Mark Ryan, one of two brothers who came forward about being sexually abused in Blackrock College and sparked a reckoning over historic child abuse in fee-paying schools, has died aged 62.
Mark and his younger brother David Ryan spoke about being sexually abused as boys in the South Dublin secondary school in an RTÉ Radio documentary, Blackrock Boys, last November.
The documentary led to a wave of revelations and hundreds of survivors reporting they were also abused as boys in schools run by the Spiritan congregation, such as Blackrock College and its feeder school Willow Park.
The scandal marked a surge in disclosures of historic abuse from former pupils of fee-paying schools run by other religious congregations as well.
David Ryan said his older brother had been his “rock” since the RTÉ documentary aired late last year.
“Mark was very straightforward, he didn’t hold back, he spoke his mind ... He was my rock, he supported me the whole way through, he knew how hard it was,” he said.
The siblings had “never expected” their stories would lead to such a public reckoning over past sexual abuse in fee-paying schools, he said. “It has opened up for so many people to come forward.”
The Government set up a scoping inquiry to issue recommendations by November about what form of inquiry should be established to investigate historic abuse in schools.
It was more important than ever that the Government followed through after its initial scoping inquiry, which is interviewing survivors, David said.
“I want it much more now for Mark, he was the one who pushed everything ... He was so articulate,” he told The Irish Times.
It was tragic that his brother would not be alive to see the outcome of the process, David said.
In the RTÉ documentary both brothers spoke about how they were sexually abused by priests at Blackrock College in the 1970s, only discovering each other’s abuse years later in 2002.
Liam O’Brien, producer of the documentary, said Mark had been “immensely proud” of his and David’s decision to speak publicly and the impact the programme had.
He had been hugely encouraged that coming forward had led to so many other survivors finding “their voice”, he said.
Late last month Mark was interviewed by the scoping inquiry for his views on how the State should examine historical abuse in schools.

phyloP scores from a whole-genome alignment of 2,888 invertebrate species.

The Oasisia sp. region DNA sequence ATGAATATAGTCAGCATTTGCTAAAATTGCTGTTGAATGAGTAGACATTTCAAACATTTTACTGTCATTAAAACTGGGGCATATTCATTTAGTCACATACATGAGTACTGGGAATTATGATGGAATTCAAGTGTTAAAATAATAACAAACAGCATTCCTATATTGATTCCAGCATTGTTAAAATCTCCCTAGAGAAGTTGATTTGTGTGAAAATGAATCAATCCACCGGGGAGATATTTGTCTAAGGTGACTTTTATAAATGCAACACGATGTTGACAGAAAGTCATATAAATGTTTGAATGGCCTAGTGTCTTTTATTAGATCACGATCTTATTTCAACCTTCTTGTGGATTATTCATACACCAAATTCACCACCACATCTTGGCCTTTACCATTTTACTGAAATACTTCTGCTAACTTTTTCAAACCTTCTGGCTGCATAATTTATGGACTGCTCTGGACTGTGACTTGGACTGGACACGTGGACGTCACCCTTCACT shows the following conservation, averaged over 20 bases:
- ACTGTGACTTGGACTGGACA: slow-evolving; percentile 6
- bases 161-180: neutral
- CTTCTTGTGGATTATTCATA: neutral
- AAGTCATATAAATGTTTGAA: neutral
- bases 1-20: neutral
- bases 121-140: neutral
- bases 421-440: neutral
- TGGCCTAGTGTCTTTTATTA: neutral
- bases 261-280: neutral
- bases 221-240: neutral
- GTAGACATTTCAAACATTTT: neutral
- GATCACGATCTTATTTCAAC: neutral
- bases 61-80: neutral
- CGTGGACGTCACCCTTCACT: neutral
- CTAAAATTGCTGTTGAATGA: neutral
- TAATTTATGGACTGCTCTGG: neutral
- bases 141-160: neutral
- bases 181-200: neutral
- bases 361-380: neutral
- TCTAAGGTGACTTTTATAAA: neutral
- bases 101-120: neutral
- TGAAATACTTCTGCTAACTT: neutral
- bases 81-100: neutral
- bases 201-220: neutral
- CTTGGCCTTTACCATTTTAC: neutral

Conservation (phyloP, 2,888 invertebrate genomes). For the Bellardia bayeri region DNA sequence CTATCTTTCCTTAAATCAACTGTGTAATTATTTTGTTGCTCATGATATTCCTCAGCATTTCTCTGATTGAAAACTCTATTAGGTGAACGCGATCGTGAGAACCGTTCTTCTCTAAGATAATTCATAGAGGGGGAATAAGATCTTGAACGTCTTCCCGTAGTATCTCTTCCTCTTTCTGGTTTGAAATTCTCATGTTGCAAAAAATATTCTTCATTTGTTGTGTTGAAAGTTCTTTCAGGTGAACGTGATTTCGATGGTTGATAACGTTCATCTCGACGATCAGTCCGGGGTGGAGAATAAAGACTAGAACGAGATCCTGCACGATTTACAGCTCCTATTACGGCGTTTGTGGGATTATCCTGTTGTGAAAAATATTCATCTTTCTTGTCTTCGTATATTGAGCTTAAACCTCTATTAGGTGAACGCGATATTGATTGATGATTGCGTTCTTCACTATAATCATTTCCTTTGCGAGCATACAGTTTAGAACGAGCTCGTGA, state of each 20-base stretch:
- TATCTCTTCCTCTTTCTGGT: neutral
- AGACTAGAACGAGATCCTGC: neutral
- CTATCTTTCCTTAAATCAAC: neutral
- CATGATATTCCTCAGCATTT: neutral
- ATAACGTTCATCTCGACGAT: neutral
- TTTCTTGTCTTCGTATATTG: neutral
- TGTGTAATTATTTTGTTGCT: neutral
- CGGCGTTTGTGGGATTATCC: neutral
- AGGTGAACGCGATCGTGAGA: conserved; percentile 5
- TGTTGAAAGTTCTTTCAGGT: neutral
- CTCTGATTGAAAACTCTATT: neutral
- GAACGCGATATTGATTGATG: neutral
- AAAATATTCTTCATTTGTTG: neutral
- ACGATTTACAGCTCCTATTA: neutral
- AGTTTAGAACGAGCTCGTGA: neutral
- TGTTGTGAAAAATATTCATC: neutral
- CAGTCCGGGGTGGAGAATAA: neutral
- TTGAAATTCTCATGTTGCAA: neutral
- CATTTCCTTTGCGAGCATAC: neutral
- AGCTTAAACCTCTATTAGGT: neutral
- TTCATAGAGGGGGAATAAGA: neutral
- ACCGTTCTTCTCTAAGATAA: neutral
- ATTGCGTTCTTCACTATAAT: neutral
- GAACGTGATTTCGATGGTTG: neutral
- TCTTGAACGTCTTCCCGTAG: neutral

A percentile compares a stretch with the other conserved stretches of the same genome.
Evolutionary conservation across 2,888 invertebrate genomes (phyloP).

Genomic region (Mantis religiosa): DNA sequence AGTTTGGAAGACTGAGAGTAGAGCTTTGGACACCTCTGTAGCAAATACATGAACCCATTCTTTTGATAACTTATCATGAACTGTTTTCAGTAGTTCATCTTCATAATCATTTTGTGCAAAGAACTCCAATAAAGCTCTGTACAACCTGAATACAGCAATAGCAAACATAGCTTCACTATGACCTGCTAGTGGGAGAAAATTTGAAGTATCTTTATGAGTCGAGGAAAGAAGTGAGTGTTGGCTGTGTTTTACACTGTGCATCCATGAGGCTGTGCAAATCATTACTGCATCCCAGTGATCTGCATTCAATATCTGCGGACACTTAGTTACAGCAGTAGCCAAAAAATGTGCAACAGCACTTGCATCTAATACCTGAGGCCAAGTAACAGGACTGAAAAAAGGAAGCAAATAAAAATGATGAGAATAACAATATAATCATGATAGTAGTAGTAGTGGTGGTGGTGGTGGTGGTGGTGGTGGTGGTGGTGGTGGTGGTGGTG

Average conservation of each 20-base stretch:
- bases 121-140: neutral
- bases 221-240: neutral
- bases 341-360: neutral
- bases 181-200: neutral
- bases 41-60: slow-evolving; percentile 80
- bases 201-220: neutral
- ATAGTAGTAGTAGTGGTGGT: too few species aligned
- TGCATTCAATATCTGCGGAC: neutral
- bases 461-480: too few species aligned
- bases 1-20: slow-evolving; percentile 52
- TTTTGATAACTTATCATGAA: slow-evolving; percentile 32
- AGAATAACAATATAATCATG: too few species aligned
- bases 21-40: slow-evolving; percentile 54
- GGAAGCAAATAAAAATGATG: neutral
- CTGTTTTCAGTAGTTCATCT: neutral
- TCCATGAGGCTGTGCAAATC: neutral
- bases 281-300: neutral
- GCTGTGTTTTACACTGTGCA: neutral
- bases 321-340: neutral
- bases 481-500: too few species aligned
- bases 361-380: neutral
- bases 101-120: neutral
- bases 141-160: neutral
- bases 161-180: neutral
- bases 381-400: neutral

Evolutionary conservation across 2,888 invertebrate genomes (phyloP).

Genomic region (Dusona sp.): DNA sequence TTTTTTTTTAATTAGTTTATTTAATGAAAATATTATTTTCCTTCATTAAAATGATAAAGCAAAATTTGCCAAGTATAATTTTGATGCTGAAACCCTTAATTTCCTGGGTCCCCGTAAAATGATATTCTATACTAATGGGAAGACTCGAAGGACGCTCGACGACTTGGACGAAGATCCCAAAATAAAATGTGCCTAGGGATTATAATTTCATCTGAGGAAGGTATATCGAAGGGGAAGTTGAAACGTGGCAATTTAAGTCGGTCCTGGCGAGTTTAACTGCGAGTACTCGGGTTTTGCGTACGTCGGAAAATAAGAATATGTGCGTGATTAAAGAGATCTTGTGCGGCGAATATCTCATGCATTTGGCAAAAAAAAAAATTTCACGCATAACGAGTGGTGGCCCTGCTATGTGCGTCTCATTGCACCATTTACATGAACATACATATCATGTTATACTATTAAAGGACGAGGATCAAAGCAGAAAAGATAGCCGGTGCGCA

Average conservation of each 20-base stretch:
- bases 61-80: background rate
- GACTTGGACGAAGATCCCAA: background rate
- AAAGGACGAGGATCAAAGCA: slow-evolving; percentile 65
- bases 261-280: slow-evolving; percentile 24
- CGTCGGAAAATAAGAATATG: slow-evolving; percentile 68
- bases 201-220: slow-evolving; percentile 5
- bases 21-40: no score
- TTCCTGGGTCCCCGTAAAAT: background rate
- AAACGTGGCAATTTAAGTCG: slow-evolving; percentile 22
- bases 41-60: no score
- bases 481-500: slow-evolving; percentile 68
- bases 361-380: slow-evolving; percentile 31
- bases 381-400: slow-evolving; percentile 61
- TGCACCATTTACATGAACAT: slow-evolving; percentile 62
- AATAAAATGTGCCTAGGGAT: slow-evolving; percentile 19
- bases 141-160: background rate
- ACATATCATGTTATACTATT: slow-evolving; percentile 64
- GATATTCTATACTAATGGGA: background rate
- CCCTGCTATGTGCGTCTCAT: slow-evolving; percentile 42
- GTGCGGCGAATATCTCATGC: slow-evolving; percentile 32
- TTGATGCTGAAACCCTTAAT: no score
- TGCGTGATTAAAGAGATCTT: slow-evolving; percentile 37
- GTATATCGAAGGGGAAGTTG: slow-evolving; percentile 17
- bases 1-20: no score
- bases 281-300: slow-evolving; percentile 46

In comments to The Irish Times afterwards, he wrote: “One of the things I’d like is some type of study into why this happened, why did the Irish people turn a blind eye to this atrocity and the other atrocities which have happened since the creation of the State? The study has to understand and link these atrocities and make sense of what happened so we understand and learn so this never ever happens again.”
Maeve Lewis, chief executive of One in Four, said the survivor support charity was “deeply saddened” at news of Mark’s death.
The brothers’ courage had “encouraged huge numbers of other men who had been abused in religious run schools to come forward, leading to a tsunami of allegations,” she said.
Ms Lewis said Mark had been a “powerful advocate” and support to other survivors. “His dignity, courage and articulate voice will be sadly missed,” she said.
Minister for Education Norma Foley said in a statement on Friday afternoon: “I am saddened beyond measure to learn of the passing of Mark Ryan. Mark and his brother David showed immense courage in speaking out about the abuse that they suffered.
“Their bravery shone a light into a dark corner, and helped to forge a path for many others to come forward.
“In my meetings and conversations with Mark, I was always struck by his genuine warmth, kind heartedness and enormous sense of compassion. Both Mark and David’s determination and bravery led to the establishment of the scoping inquiry into historical sexual abuse in day and boarding schools run by religious orders.
“I am especially conscious today that Mark was a strong support and advocate for many other survivors, and I truly appreciate the profound sense of loss that so many will be feeling at this time. I will remember Mark with enormous fondness and deep gratitude for his graciousness, leadership and selflessness. We are all the lesser for Mark’s passing, but greater for having had the privilege of knowing him.
“Rest in peace, Mark. Thank you for everything.”
The team conducting the Government scoping inquiry commended the “extraordinary bravery” of Mark and his brother David, in coming forward.
The brothers were “pivotal” in the establishment of the process and their courage influenced “so many survivors’ decisions to come forward and tell their stories,” their statement said.
“Our thoughts are with David and all of Mark’s family today and with his many friends. May he rest in peace,” it said.